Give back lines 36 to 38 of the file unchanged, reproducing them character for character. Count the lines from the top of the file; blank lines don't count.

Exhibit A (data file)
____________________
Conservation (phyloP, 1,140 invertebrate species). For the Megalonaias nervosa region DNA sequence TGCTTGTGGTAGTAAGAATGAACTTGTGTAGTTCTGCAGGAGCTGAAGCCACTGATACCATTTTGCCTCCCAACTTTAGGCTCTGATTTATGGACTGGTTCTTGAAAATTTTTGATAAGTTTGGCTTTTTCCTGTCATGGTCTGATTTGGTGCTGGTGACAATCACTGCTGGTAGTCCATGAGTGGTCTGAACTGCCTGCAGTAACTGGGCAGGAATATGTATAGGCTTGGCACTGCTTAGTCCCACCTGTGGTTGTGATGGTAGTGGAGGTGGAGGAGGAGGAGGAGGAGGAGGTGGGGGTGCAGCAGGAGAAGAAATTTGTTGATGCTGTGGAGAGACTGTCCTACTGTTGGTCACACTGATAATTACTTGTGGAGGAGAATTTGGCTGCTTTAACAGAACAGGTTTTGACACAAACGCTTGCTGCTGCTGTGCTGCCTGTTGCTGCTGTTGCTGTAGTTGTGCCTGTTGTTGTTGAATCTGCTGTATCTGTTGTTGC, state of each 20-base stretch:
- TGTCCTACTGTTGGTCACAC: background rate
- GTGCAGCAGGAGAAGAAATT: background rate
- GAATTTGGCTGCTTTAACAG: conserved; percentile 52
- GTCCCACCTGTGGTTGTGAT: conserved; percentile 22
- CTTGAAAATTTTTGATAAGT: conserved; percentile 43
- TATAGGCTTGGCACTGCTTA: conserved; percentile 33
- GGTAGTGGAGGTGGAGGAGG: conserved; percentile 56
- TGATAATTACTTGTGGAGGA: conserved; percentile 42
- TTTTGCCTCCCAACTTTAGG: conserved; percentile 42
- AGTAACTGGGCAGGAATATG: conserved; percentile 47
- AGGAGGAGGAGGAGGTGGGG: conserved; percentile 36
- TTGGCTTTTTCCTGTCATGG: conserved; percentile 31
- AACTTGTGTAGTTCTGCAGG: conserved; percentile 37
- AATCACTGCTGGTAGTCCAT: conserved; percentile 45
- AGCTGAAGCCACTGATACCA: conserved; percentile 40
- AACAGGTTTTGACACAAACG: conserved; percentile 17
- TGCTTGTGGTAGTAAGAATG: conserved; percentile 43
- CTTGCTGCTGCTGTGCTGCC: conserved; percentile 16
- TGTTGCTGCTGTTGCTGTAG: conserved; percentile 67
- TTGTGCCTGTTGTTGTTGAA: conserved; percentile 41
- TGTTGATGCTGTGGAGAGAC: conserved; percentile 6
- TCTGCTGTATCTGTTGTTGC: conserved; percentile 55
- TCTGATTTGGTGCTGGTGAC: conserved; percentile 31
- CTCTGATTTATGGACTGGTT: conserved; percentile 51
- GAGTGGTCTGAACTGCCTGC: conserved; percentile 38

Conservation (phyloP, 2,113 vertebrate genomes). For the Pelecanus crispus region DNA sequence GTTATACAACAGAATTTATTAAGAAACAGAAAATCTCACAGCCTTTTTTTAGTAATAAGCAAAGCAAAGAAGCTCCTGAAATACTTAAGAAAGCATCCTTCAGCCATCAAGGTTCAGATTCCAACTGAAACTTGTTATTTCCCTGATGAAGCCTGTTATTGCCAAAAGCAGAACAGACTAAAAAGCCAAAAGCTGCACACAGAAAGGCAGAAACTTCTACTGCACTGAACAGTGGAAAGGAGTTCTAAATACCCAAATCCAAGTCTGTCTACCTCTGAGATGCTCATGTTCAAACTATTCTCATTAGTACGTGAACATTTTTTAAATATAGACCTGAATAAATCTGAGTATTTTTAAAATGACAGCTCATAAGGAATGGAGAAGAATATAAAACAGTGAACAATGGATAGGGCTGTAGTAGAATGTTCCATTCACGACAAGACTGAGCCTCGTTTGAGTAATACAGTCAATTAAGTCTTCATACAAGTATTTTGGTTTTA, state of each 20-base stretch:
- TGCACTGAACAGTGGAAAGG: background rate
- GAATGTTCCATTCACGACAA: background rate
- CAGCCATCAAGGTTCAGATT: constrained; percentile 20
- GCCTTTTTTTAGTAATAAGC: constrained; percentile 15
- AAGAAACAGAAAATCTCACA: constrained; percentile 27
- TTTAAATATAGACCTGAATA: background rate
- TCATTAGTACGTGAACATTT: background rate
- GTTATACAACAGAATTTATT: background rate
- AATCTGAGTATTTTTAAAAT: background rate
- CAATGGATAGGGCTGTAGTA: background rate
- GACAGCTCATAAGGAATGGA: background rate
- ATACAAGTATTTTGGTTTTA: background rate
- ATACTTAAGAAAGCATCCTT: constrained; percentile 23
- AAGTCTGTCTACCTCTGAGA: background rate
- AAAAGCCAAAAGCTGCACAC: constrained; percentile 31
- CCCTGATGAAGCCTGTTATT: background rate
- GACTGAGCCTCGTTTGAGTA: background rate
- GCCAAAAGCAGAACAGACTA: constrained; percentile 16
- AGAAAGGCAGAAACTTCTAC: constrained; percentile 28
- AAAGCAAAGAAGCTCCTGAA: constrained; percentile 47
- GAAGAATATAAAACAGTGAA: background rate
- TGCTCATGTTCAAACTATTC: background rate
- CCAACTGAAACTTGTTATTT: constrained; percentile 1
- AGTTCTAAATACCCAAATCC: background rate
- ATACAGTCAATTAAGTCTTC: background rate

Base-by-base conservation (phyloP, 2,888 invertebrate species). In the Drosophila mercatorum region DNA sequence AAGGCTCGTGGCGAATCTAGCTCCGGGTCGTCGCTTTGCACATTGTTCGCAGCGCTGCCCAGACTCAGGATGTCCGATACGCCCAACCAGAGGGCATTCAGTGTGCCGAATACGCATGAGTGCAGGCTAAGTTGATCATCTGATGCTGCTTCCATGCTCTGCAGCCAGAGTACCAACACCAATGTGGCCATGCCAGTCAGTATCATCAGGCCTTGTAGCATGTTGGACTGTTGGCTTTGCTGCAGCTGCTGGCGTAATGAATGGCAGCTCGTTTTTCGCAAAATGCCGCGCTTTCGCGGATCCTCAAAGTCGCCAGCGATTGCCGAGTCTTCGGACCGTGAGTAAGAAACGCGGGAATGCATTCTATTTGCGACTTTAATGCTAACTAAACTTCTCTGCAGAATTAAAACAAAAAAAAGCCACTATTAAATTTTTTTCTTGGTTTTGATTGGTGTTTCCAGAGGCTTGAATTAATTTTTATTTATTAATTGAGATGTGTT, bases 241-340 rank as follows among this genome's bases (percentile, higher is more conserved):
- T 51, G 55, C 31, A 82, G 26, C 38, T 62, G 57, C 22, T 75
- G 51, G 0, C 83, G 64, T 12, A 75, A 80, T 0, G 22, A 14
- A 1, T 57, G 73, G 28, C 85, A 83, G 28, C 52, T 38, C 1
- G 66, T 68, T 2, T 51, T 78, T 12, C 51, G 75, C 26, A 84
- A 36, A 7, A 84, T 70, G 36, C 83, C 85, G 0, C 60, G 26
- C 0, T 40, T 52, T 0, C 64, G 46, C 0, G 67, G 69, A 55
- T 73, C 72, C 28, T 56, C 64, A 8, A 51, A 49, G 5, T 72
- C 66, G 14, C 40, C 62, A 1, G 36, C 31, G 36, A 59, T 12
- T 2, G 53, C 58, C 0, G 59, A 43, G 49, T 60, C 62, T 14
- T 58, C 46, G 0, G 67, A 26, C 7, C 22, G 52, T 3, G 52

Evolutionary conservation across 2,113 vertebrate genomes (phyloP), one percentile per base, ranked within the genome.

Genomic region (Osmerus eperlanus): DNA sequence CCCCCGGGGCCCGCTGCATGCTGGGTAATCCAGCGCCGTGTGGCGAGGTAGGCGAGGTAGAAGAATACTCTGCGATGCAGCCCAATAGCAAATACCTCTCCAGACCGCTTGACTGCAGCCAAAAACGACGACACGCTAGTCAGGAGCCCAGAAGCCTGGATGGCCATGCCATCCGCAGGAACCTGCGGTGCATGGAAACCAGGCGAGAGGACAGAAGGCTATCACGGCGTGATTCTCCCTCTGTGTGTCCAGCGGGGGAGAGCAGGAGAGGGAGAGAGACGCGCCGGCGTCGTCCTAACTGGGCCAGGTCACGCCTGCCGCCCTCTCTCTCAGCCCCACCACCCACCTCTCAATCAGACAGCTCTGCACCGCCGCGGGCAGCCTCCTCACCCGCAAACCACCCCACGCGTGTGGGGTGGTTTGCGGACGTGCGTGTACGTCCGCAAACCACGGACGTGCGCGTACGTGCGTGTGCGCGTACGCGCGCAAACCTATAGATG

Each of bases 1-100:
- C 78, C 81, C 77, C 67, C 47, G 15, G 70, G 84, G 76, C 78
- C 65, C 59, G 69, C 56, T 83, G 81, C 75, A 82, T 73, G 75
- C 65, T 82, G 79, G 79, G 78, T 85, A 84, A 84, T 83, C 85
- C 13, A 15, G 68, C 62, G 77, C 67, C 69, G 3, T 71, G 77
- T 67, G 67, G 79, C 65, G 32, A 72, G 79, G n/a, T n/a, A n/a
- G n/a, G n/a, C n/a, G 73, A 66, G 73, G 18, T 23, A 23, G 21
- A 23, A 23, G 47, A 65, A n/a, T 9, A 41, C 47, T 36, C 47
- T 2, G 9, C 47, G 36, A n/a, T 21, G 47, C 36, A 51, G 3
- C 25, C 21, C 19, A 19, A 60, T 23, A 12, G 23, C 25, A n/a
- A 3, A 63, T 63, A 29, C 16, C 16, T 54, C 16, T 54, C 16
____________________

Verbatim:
- AATCTGAGTATTTTTAAAAT: background rate
- CAATGGATAGGGCTGTAGTA: background rate
- GACAGCTCATAAGGAATGGA: background rate